The Permanent Senate Commission for the Investigation of Health Hazards of Chemical Compounds in the Work Area of the German Research Foundation (DFG) has presented the 57th so-called MAK and BAT Values List. The list contains 95 changes and new additions this year. The Senate Commission is organized in different working groups. IfADo is part of the Neurotoxicity and Sensory Working Group, which has been significantly involved in new limits for lead.
In the current list, the commission sets new assessments for lead and its inorganic compounds. Mainly due to the ban on leaded gasoline, the exposure of the general population in industrialized countries has decreased in recent decades. This is also reflected in continuously decreasing blood lead levels. However, lead is still a major problem in the workplace.
With the help of new findings on the carcinogenic effect and organ damage caused by lead, it was possible to change the previous classification from carcinogenicity category 2 (carcinogenic in animal experiments, no limit value possible) to category 4 (carcinogenic, mechanism known, limit value can be evaluated). Thus, a BAT value of 150 µg/l blood could be derived for lead, compliance with which protects against both the carcinogenic effect and damage to the nervous system.
BAT and MAK value defined for lead
Lead absorbed into the body is stored in the bones for many years and is detectable in the blood. Simple conversions from a concentration in the air at the workplace to the concentration in the blood of workers are not possible for lead. However, using complex mathematical modeling, a MAK value of 0.004 mg/m3 could be derived from the BAT value. However, due to the developmental inhibitory effect of lead on the nervous system, a risk to the unborn child in the womb must be assumed even if the BAT or MAK value is adhered to, so that lead was assigned to pregnancy group A.
Section I of the MAK and BAT values list also includes two new text passages: one on how to deal with the MAK values designed for eight hours in the case of regularly longer working hours. The other is a fundamentally revised and supplemented passage on how to deal with odor-intensive agents when setting limits.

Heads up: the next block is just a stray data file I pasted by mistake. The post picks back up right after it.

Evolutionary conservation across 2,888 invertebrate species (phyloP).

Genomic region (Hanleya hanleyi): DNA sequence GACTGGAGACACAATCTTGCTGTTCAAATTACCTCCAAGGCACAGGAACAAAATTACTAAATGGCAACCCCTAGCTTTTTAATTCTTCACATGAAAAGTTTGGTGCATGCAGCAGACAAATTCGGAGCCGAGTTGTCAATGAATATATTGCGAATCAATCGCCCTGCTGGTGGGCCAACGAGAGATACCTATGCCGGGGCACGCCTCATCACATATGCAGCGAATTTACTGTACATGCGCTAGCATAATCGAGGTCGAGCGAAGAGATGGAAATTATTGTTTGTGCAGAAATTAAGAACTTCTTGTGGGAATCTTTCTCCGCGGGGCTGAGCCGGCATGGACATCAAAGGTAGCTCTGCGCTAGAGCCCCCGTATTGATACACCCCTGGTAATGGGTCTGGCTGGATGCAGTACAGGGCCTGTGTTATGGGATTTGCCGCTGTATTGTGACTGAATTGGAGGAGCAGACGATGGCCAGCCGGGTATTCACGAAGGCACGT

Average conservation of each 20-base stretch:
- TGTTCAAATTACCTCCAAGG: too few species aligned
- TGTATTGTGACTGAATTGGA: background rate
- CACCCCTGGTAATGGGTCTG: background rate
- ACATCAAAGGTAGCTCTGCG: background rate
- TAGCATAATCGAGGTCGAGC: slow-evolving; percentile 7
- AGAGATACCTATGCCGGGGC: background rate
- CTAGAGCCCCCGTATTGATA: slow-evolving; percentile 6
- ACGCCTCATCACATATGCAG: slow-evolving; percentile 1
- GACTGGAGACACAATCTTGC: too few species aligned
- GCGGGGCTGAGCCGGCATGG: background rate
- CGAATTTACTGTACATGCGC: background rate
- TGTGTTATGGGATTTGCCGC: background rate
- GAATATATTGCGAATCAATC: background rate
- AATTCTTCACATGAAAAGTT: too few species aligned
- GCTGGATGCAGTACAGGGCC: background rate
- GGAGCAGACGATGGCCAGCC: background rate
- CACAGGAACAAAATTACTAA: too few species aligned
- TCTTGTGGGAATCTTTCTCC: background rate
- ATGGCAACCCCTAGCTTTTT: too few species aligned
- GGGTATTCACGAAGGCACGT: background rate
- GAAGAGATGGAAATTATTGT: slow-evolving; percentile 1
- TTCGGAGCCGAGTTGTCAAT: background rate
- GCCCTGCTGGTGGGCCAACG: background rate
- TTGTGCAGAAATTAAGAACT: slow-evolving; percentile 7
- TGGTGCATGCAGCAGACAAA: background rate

In addition to the MAK (maximum workplace concentration) values that give it its name – the amounts of substances that do not cause long-term damage in the air at the workplace in the form of gas, vapor or aerosol – the MAK and BAT value list provide information on whether substances in the working area can cause cancer, damage germ cells or an unborn child during pregnancy, sensitize the skin or respiratory tract, or be absorbed through the skin in toxic amounts. It also indicates the concentrations of substances in the body to which a person can be exposed throughout his or her working life without causing damage to health (biological working substance tolerance values, BAT values). The list of MAK and BAT values also includes biological guide values (BLW) and occupational substance reference values (BAR). The so-called exposure equivalents for carcinogenic agents (EKA) show the internal exposure that would result if a substance were absorbed exclusively via the respiratory tract.